Mayor Hancock announced that property adjacent to Red Rocks Park would be officially designated parkland. [Read press release as pdf.] The announcement was made at the dedication of the Red Rocks National Historic Landmark Wednesday night, July 15, on the 75th anniversary of the original dedication of Red Rocks Amphitheatre.
“At a time when Red Rocks, the jewel of our Mountain Parks system, becomes immortalized in the history of the United States, there’s no more fitting tribute to its legacy in Denver than expanding the experience for residents and visitors,” Mayor Hancock said. “This designation will ensure that even more of the natural landscapes that make this such a distinguished and cherished park will be protected for generations to come.”
Former Mayor Wellington Webb sent a letter outlining the history of the properties acquired by the City in 2000. Four properties, totaling 193 acres, were acquired. Now, after a 16-year wait, one property has been designated as parkland. Formal designation, a result of a 1955 charter amendment, means that use and development of the property will be as parkland, and the property cannot be sold unless city voters approve a change. Webb wrote in support of the designation in March 2003:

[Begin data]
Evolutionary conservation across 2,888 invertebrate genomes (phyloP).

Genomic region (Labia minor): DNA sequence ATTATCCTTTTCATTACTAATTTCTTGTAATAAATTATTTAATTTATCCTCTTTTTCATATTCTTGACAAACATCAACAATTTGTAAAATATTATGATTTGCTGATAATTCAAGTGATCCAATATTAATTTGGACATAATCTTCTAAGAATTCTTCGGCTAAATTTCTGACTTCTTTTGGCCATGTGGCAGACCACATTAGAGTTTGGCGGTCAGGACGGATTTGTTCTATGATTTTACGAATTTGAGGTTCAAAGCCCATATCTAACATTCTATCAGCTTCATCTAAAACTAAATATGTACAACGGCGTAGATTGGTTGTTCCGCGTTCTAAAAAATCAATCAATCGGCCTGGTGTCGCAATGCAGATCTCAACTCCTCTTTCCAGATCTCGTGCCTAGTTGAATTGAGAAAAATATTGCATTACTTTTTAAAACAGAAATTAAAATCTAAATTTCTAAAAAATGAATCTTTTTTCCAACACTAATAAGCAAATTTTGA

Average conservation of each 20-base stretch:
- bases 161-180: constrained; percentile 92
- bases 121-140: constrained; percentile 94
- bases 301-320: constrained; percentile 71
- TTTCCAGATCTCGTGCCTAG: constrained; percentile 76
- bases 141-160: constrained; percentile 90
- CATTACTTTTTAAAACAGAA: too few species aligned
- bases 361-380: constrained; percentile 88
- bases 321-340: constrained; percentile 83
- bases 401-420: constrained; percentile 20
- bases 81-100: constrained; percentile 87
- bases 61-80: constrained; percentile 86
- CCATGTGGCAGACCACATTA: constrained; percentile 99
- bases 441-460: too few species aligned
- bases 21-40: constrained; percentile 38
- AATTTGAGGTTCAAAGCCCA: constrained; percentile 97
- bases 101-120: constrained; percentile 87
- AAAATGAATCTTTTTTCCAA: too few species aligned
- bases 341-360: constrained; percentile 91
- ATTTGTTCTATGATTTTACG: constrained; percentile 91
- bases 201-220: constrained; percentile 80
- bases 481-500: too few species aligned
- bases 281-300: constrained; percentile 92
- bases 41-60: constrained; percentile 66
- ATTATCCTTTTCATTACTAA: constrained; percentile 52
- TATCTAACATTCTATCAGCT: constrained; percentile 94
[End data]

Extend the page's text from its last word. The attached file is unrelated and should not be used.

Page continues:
The property to be designated, known as the Bradley trade parcel, is 98 acres out of the 193 acres acquired in May 2000 and has significant natural values, including native vegetation, wildlife habitat, and rich geology and history, as well as its position as a scenic buffer for the park.
As Denver’s mayor from 1991-2003, it was my privilege to embrace Mayor Speer’s vision and carry it into the 21st century. Wherever we could my administration added to and expanded our city’s parkland as opportunities became available.
Red Rocks offered one of those opportunities. … The prospect of an increasing population in the valley would have potentially impacted amphitheatre operations. We saw a once in a lifetime chance to preserve open space near the park and seized an opportunity to acquire the 193 acres.
The addition lies east of the current park boundary and south of Entrance 2. The remaining three properties, which are still undesignated, are north of Entrance 2, as shown in red. See complete map.
Denver Parks and Recreation is beginning trail planning for the area. We hope, in the face of increasing threats to the park from the expansion of Amphitheatre operations, development in this new area will be sensitive to preserving the natural values and character of the property.